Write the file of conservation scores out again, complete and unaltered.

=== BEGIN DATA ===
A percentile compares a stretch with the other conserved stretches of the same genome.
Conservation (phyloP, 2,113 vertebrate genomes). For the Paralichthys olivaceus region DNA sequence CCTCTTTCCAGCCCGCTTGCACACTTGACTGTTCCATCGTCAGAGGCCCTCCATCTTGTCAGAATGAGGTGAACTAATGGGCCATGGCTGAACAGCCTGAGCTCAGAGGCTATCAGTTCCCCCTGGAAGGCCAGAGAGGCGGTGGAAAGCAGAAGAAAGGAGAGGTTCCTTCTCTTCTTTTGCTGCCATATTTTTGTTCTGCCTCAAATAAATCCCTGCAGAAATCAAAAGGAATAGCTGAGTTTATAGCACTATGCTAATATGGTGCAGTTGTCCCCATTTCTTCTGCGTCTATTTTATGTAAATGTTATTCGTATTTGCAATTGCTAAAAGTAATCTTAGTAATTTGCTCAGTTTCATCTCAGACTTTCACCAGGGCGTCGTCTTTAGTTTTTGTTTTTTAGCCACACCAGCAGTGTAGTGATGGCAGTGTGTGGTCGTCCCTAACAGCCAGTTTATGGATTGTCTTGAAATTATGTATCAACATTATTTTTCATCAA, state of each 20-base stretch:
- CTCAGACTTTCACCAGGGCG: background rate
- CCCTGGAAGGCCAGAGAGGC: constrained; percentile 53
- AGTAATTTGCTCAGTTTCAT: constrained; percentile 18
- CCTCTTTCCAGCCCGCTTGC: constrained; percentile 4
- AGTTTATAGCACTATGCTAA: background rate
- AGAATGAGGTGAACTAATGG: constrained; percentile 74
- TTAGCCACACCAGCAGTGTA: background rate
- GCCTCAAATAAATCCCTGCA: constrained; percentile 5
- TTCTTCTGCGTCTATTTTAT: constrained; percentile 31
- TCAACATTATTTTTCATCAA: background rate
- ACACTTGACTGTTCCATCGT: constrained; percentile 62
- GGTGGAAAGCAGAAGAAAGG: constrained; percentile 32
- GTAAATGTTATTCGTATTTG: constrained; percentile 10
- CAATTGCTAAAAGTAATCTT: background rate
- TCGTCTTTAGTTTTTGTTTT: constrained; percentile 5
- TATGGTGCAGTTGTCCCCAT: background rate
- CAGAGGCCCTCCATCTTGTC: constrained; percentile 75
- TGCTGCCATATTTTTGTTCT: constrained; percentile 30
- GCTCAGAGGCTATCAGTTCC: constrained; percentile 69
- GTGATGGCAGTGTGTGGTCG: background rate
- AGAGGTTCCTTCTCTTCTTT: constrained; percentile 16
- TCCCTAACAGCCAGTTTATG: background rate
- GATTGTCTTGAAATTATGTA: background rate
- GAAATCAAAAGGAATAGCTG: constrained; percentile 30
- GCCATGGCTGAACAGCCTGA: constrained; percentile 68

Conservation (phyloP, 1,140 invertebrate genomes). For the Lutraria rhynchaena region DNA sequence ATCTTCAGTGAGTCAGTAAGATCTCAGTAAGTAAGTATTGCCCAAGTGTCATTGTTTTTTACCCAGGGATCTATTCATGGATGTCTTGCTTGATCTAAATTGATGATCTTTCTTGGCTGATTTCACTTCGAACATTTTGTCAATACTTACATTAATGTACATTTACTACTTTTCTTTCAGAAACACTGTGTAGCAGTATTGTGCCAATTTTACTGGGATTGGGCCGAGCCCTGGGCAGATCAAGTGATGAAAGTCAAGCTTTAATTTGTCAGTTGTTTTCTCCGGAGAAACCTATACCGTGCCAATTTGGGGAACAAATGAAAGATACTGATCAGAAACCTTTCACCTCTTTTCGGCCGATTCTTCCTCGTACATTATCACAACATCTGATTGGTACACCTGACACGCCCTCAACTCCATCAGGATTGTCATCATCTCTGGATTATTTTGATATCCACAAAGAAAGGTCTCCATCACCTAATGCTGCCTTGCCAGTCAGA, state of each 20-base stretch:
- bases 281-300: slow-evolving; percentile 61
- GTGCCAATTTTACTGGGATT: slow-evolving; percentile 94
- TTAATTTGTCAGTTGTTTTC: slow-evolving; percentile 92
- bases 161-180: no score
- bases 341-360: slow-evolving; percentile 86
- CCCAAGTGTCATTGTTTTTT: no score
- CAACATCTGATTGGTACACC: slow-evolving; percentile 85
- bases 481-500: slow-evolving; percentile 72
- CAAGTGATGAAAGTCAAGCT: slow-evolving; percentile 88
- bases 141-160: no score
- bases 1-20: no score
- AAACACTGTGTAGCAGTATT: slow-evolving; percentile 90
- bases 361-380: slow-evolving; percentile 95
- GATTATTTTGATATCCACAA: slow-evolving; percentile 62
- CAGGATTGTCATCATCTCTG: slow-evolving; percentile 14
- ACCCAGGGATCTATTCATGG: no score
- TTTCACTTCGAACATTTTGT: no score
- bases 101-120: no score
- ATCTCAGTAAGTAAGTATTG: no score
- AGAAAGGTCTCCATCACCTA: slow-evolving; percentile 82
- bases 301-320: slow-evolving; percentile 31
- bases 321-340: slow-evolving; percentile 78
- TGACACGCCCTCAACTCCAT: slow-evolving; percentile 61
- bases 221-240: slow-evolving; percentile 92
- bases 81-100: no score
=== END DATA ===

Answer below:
A percentile compares a stretch with the other conserved stretches of the same genome.
Conservation (phyloP, 2,113 vertebrate genomes). For the Paralichthys olivaceus region DNA sequence CCTCTTTCCAGCCCGCTTGCACACTTGACTGTTCCATCGTCAGAGGCCCTCCATCTTGTCAGAATGAGGTGAACTAATGGGCCATGGCTGAACAGCCTGAGCTCAGAGGCTATCAGTTCCCCCTGGAAGGCCAGAGAGGCGGTGGAAAGCAGAAGAAAGGAGAGGTTCCTTCTCTTCTTTTGCTGCCATATTTTTGTTCTGCCTCAAATAAATCCCTGCAGAAATCAAAAGGAATAGCTGAGTTTATAGCACTATGCTAATATGGTGCAGTTGTCCCCATTTCTTCTGCGTCTATTTTATGTAAATGTTATTCGTATTTGCAATTGCTAAAAGTAATCTTAGTAATTTGCTCAGTTTCATCTCAGACTTTCACCAGGGCGTCGTCTTTAGTTTTTGTTTTTTAGCCACACCAGCAGTGTAGTGATGGCAGTGTGTGGTCGTCCCTAACAGCCAGTTTATGGATTGTCTTGAAATTATGTATCAACATTATTTTTCATCAA, state of each 20-base stretch:
- CTCAGACTTTCACCAGGGCG: background rate
- CCCTGGAAGGCCAGAGAGGC: constrained; percentile 53
- AGTAATTTGCTCAGTTTCAT: constrained; percentile 18
- CCTCTTTCCAGCCCGCTTGC: constrained; percentile 4
- AGTTTATAGCACTATGCTAA: background rate
- AGAATGAGGTGAACTAATGG: constrained; percentile 74
- TTAGCCACACCAGCAGTGTA: background rate
- GCCTCAAATAAATCCCTGCA: constrained; percentile 5
- TTCTTCTGCGTCTATTTTAT: constrained; percentile 31
- TCAACATTATTTTTCATCAA: background rate
- ACACTTGACTGTTCCATCGT: constrained; percentile 62
- GGTGGAAAGCAGAAGAAAGG: constrained; percentile 32
- GTAAATGTTATTCGTATTTG: constrained; percentile 10
- CAATTGCTAAAAGTAATCTT: background rate
- TCGTCTTTAGTTTTTGTTTT: constrained; percentile 5
- TATGGTGCAGTTGTCCCCAT: background rate
- CAGAGGCCCTCCATCTTGTC: constrained; percentile 75
- TGCTGCCATATTTTTGTTCT: constrained; percentile 30
- GCTCAGAGGCTATCAGTTCC: constrained; percentile 69
- GTGATGGCAGTGTGTGGTCG: background rate
- AGAGGTTCCTTCTCTTCTTT: constrained; percentile 16
- TCCCTAACAGCCAGTTTATG: background rate
- GATTGTCTTGAAATTATGTA: background rate
- GAAATCAAAAGGAATAGCTG: constrained; percentile 30
- GCCATGGCTGAACAGCCTGA: constrained; percentile 68

Conservation (phyloP, 1,140 invertebrate genomes). For the Lutraria rhynchaena region DNA sequence ATCTTCAGTGAGTCAGTAAGATCTCAGTAAGTAAGTATTGCCCAAGTGTCATTGTTTTTTACCCAGGGATCTATTCATGGATGTCTTGCTTGATCTAAATTGATGATCTTTCTTGGCTGATTTCACTTCGAACATTTTGTCAATACTTACATTAATGTACATTTACTACTTTTCTTTCAGAAACACTGTGTAGCAGTATTGTGCCAATTTTACTGGGATTGGGCCGAGCCCTGGGCAGATCAAGTGATGAAAGTCAAGCTTTAATTTGTCAGTTGTTTTCTCCGGAGAAACCTATACCGTGCCAATTTGGGGAACAAATGAAAGATACTGATCAGAAACCTTTCACCTCTTTTCGGCCGATTCTTCCTCGTACATTATCACAACATCTGATTGGTACACCTGACACGCCCTCAACTCCATCAGGATTGTCATCATCTCTGGATTATTTTGATATCCACAAAGAAAGGTCTCCATCACCTAATGCTGCCTTGCCAGTCAGA, state of each 20-base stretch:
- bases 281-300: slow-evolving; percentile 61
- GTGCCAATTTTACTGGGATT: slow-evolving; percentile 94
- TTAATTTGTCAGTTGTTTTC: slow-evolving; percentile 92
- bases 161-180: no score
- bases 341-360: slow-evolving; percentile 86
- CCCAAGTGTCATTGTTTTTT: no score
- CAACATCTGATTGGTACACC: slow-evolving; percentile 85
- bases 481-500: slow-evolving; percentile 72
- CAAGTGATGAAAGTCAAGCT: slow-evolving; percentile 88
- bases 141-160: no score
- bases 1-20: no score
- AAACACTGTGTAGCAGTATT: slow-evolving; percentile 90
- bases 361-380: slow-evolving; percentile 95
- GATTATTTTGATATCCACAA: slow-evolving; percentile 62
- CAGGATTGTCATCATCTCTG: slow-evolving; percentile 14
- ACCCAGGGATCTATTCATGG: no score
- TTTCACTTCGAACATTTTGT: no score
- bases 101-120: no score
- ATCTCAGTAAGTAAGTATTG: no score
- AGAAAGGTCTCCATCACCTA: slow-evolving; percentile 82
- bases 301-320: slow-evolving; percentile 31
- bases 321-340: slow-evolving; percentile 78
- TGACACGCCCTCAACTCCAT: slow-evolving; percentile 61
- bases 221-240: slow-evolving; percentile 92
- bases 81-100: no score